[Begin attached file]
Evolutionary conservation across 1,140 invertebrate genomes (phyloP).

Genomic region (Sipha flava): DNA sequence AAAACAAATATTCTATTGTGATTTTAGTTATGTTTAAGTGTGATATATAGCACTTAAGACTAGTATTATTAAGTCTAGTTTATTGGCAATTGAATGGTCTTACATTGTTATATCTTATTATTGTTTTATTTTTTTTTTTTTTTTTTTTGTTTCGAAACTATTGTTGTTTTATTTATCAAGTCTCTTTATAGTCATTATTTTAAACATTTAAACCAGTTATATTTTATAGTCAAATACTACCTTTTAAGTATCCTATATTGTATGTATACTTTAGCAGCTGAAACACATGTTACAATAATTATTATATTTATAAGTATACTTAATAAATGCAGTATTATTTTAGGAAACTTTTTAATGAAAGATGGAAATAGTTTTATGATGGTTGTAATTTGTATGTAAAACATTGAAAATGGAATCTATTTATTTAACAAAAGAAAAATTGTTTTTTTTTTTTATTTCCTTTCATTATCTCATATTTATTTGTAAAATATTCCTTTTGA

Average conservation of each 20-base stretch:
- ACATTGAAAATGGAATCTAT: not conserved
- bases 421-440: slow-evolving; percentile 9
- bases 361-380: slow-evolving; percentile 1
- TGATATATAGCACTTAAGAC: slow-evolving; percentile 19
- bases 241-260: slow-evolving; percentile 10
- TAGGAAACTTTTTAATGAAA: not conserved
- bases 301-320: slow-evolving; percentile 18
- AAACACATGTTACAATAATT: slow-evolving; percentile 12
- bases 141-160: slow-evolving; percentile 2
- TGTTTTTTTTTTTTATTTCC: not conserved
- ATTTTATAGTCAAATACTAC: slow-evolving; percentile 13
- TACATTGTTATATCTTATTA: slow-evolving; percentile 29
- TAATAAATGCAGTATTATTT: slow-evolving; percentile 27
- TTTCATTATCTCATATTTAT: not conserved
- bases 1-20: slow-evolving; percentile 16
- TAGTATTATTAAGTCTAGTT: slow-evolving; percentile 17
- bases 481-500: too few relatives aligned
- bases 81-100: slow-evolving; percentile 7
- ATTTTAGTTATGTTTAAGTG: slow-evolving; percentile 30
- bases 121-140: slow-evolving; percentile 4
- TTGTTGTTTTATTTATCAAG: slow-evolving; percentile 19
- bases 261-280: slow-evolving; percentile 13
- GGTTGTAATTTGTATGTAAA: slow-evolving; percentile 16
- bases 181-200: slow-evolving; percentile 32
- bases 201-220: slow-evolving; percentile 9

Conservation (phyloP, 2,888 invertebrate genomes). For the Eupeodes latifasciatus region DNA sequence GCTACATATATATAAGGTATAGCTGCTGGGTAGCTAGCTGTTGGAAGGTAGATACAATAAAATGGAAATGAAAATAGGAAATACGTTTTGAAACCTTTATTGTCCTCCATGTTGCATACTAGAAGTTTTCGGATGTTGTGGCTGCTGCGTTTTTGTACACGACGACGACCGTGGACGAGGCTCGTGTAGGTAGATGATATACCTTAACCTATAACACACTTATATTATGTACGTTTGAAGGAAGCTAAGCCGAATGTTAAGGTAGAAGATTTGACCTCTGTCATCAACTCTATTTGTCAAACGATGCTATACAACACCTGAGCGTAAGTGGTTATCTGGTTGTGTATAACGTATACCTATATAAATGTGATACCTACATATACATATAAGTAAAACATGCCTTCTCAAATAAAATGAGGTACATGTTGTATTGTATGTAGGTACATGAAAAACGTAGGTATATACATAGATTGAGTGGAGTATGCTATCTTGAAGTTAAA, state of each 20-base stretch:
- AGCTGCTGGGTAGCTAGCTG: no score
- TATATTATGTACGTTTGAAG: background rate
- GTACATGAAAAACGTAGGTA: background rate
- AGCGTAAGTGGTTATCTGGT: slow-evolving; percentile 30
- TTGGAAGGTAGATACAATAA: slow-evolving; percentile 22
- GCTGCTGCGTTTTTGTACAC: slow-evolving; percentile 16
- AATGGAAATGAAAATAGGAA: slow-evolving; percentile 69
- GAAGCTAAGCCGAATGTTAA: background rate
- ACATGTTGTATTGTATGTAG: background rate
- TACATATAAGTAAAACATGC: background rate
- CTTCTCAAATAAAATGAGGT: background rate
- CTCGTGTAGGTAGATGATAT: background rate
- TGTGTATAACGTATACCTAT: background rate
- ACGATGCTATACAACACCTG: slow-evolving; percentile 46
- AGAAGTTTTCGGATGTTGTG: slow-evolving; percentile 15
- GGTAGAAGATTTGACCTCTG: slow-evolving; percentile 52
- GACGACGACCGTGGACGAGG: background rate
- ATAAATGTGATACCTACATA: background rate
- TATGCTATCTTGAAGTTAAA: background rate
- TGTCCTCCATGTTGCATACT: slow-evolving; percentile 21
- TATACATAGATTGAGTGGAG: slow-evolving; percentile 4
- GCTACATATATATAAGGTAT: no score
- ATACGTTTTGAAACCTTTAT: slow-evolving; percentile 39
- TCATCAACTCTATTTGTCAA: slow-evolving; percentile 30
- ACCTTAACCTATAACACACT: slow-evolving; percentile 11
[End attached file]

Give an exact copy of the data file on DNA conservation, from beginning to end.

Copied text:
Evolutionary conservation across 1,140 invertebrate genomes (phyloP).

Genomic region (Sipha flava): DNA sequence AAAACAAATATTCTATTGTGATTTTAGTTATGTTTAAGTGTGATATATAGCACTTAAGACTAGTATTATTAAGTCTAGTTTATTGGCAATTGAATGGTCTTACATTGTTATATCTTATTATTGTTTTATTTTTTTTTTTTTTTTTTTTGTTTCGAAACTATTGTTGTTTTATTTATCAAGTCTCTTTATAGTCATTATTTTAAACATTTAAACCAGTTATATTTTATAGTCAAATACTACCTTTTAAGTATCCTATATTGTATGTATACTTTAGCAGCTGAAACACATGTTACAATAATTATTATATTTATAAGTATACTTAATAAATGCAGTATTATTTTAGGAAACTTTTTAATGAAAGATGGAAATAGTTTTATGATGGTTGTAATTTGTATGTAAAACATTGAAAATGGAATCTATTTATTTAACAAAAGAAAAATTGTTTTTTTTTTTTATTTCCTTTCATTATCTCATATTTATTTGTAAAATATTCCTTTTGA

Average conservation of each 20-base stretch:
- ACATTGAAAATGGAATCTAT: not conserved
- bases 421-440: slow-evolving; percentile 9
- bases 361-380: slow-evolving; percentile 1
- TGATATATAGCACTTAAGAC: slow-evolving; percentile 19
- bases 241-260: slow-evolving; percentile 10
- TAGGAAACTTTTTAATGAAA: not conserved
- bases 301-320: slow-evolving; percentile 18
- AAACACATGTTACAATAATT: slow-evolving; percentile 12
- bases 141-160: slow-evolving; percentile 2
- TGTTTTTTTTTTTTATTTCC: not conserved
- ATTTTATAGTCAAATACTAC: slow-evolving; percentile 13
- TACATTGTTATATCTTATTA: slow-evolving; percentile 29
- TAATAAATGCAGTATTATTT: slow-evolving; percentile 27
- TTTCATTATCTCATATTTAT: not conserved
- bases 1-20: slow-evolving; percentile 16
- TAGTATTATTAAGTCTAGTT: slow-evolving; percentile 17
- bases 481-500: too few relatives aligned
- bases 81-100: slow-evolving; percentile 7
- ATTTTAGTTATGTTTAAGTG: slow-evolving; percentile 30
- bases 121-140: slow-evolving; percentile 4
- TTGTTGTTTTATTTATCAAG: slow-evolving; percentile 19
- bases 261-280: slow-evolving; percentile 13
- GGTTGTAATTTGTATGTAAA: slow-evolving; percentile 16
- bases 181-200: slow-evolving; percentile 32
- bases 201-220: slow-evolving; percentile 9

Conservation (phyloP, 2,888 invertebrate genomes). For the Eupeodes latifasciatus region DNA sequence GCTACATATATATAAGGTATAGCTGCTGGGTAGCTAGCTGTTGGAAGGTAGATACAATAAAATGGAAATGAAAATAGGAAATACGTTTTGAAACCTTTATTGTCCTCCATGTTGCATACTAGAAGTTTTCGGATGTTGTGGCTGCTGCGTTTTTGTACACGACGACGACCGTGGACGAGGCTCGTGTAGGTAGATGATATACCTTAACCTATAACACACTTATATTATGTACGTTTGAAGGAAGCTAAGCCGAATGTTAAGGTAGAAGATTTGACCTCTGTCATCAACTCTATTTGTCAAACGATGCTATACAACACCTGAGCGTAAGTGGTTATCTGGTTGTGTATAACGTATACCTATATAAATGTGATACCTACATATACATATAAGTAAAACATGCCTTCTCAAATAAAATGAGGTACATGTTGTATTGTATGTAGGTACATGAAAAACGTAGGTATATACATAGATTGAGTGGAGTATGCTATCTTGAAGTTAAA, state of each 20-base stretch:
- AGCTGCTGGGTAGCTAGCTG: no score
- TATATTATGTACGTTTGAAG: background rate
- GTACATGAAAAACGTAGGTA: background rate
- AGCGTAAGTGGTTATCTGGT: slow-evolving; percentile 30
- TTGGAAGGTAGATACAATAA: slow-evolving; percentile 22
- GCTGCTGCGTTTTTGTACAC: slow-evolving; percentile 16
- AATGGAAATGAAAATAGGAA: slow-evolving; percentile 69
- GAAGCTAAGCCGAATGTTAA: background rate
- ACATGTTGTATTGTATGTAG: background rate
- TACATATAAGTAAAACATGC: background rate
- CTTCTCAAATAAAATGAGGT: background rate
- CTCGTGTAGGTAGATGATAT: background rate
- TGTGTATAACGTATACCTAT: background rate
- ACGATGCTATACAACACCTG: slow-evolving; percentile 46
- AGAAGTTTTCGGATGTTGTG: slow-evolving; percentile 15
- GGTAGAAGATTTGACCTCTG: slow-evolving; percentile 52
- GACGACGACCGTGGACGAGG: background rate
- ATAAATGTGATACCTACATA: background rate
- TATGCTATCTTGAAGTTAAA: background rate
- TGTCCTCCATGTTGCATACT: slow-evolving; percentile 21
- TATACATAGATTGAGTGGAG: slow-evolving; percentile 4
- GCTACATATATATAAGGTAT: no score
- ATACGTTTTGAAACCTTTAT: slow-evolving; percentile 39
- TCATCAACTCTATTTGTCAA: slow-evolving; percentile 30
- ACCTTAACCTATAACACACT: slow-evolving; percentile 11